d even their faces. Chew and pull their hair. Nibble their toes. Run up and down their prostrate bodies. Roar round the flat making as much noise as possible at about 3 am. The three fold message is - I miss you very badly indeed, I am bored during the day, I want to play more games with you. Night time is the only time I have with you.
If this doesn't purrsuade them, the potentially-suicide option is to spray. But I have known cats rehomed because of this, so it is a weapon that cannot be used lightly.
Best of luck,

George
PS. Fluffy and Cayenne have contributed this picture with the comment: "Just sit on her coat so she can't leave."
PS.My secretary has posted stuff about how to keep indoor cats busy on her website. It's cheeky of her but some of the suggestions might give you a better lifestyle. Also read some ingenious suggestions in the comments from Whicky Whudler.

Friday, June 25, 2010

Scraaaatttching......Are nail coverings safe?



Dear George,

Here we are - Yuppie & Anji – two cute brothers! We are almost 1 year old and share a house in Atlanta with a funny human pet!

We found your blog as being very informative, especially on human training.

Too bad we can’t spend too much time in front of a computer as we get easily exhausted.

Our human pet refuses to act as our secretary! What can we do? How can we train her? We also go for fancy things like…. acrylic nails covers! See, we are at that critical age when we scratch everything and feel the urge to shred everything to pieces.

We think this is fun but our human disagree…so we compromise.

Are these nail covers a good thing? Definitely they are better then declawing, but are they safe? George, we really need some advice and especially…. tips on human training!

You are the expert!

Waiting

Yuppie & Anji.


Dear Yuppie and Anji,

We have to scratch. We scratch to condition our claws, but we also scratch to leave messages - to our selves, and to any cats who happen to be passing by. It's an emotional thing. Scratching marks our territories not just visually but also with scent - which only we can read. We scratch when we are stressed and we want to feel better.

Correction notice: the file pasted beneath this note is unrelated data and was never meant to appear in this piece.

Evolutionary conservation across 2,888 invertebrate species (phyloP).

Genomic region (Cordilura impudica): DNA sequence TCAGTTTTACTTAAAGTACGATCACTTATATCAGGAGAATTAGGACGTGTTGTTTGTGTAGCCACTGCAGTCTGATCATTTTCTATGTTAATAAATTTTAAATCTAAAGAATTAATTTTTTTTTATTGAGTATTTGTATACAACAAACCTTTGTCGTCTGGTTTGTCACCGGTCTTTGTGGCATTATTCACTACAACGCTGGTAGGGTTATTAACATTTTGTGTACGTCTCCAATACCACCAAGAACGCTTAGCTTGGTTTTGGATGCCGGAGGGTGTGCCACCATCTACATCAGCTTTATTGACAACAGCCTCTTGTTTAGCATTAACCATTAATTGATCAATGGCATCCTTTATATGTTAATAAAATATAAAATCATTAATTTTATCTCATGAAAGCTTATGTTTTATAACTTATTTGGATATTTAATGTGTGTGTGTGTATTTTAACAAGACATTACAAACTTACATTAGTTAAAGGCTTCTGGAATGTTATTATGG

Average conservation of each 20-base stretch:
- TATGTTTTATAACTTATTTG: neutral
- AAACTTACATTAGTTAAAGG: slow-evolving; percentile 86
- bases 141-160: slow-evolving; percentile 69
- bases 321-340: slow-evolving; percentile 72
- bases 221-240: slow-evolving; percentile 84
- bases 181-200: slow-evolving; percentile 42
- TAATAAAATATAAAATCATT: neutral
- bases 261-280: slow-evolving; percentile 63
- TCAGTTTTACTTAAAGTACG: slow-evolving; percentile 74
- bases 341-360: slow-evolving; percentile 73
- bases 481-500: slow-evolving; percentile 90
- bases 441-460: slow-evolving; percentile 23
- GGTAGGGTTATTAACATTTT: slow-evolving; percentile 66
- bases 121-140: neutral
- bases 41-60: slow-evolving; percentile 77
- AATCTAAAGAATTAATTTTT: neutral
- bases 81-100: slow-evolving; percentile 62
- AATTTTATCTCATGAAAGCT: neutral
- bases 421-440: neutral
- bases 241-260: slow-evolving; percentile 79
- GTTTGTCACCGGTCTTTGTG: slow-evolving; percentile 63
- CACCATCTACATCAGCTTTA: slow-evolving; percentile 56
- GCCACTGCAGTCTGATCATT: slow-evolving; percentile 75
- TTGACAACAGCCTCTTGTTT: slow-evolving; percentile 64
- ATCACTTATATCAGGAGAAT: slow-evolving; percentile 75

We British cats don't understand how Americans can possibly declaw their cats. In the UK it is a banned operation and any vet who did it would be in trouble with our cruelty laws. We don't much use nail caps here in the UK either - probably because most of us cats have access to outdoors and can scratch the local tree trunks. I think nail covers are safe, but they are a bit of a bore for both cats and humans. However, they are much much kinder than declawing.

Go for the natural kind solution. Instruct your human that you need a proper stable scratching post in every room where you might want to scratch, not just in one room. It must be large enough to allow us to stretch while we scratch. Don't let her get rid of an old scratching post. The tattier and smellier a scratching post gets, the more we cats like it. There is a depth of scent which a mere human will never understand. (Humans have pathetic claws, really pathetic!).

Some of us cats prefer horizontal scratching posts, or slightly angled ones. The surface has to be just right for us. People studying feral cats have noticed that they scratch along the walkways of their territory - but only on certain trees, not on others. Some trees just don't have the right physical surface. Incidentally, some of us enjoy scratching those roughly textured plant containers bought at garden centres (weighted down by a bag of sand in the middle). Some enjoy a tree trunk placed indoors. Others like cardboard scratching pads. Get that human of yours to offer you several kinds of scratching materials and see which you prefer.

Personally I enjoy the creative side of scratching armchairs, wallpaper and the side of the bed (so useful for waking your human up when it is time for an early hours snack). Here is a photo of me in artistic action. But Celia has fought back in a way I consider thoroughly philistine. She buys double sided carpet tape (or Stickypaws) and places this on the side of the bed or on the furniture. It feels really awful and I stop scratching on the site for at least a month, sometimes three months at a time. I had plans to redecorate the whole house with frilled curtains, frilled soft furnishing and really nice catseye-level frilled wallpaper - and she put a stop to it.

Humans.... they don't get it do they? What a selfish species.

Love

George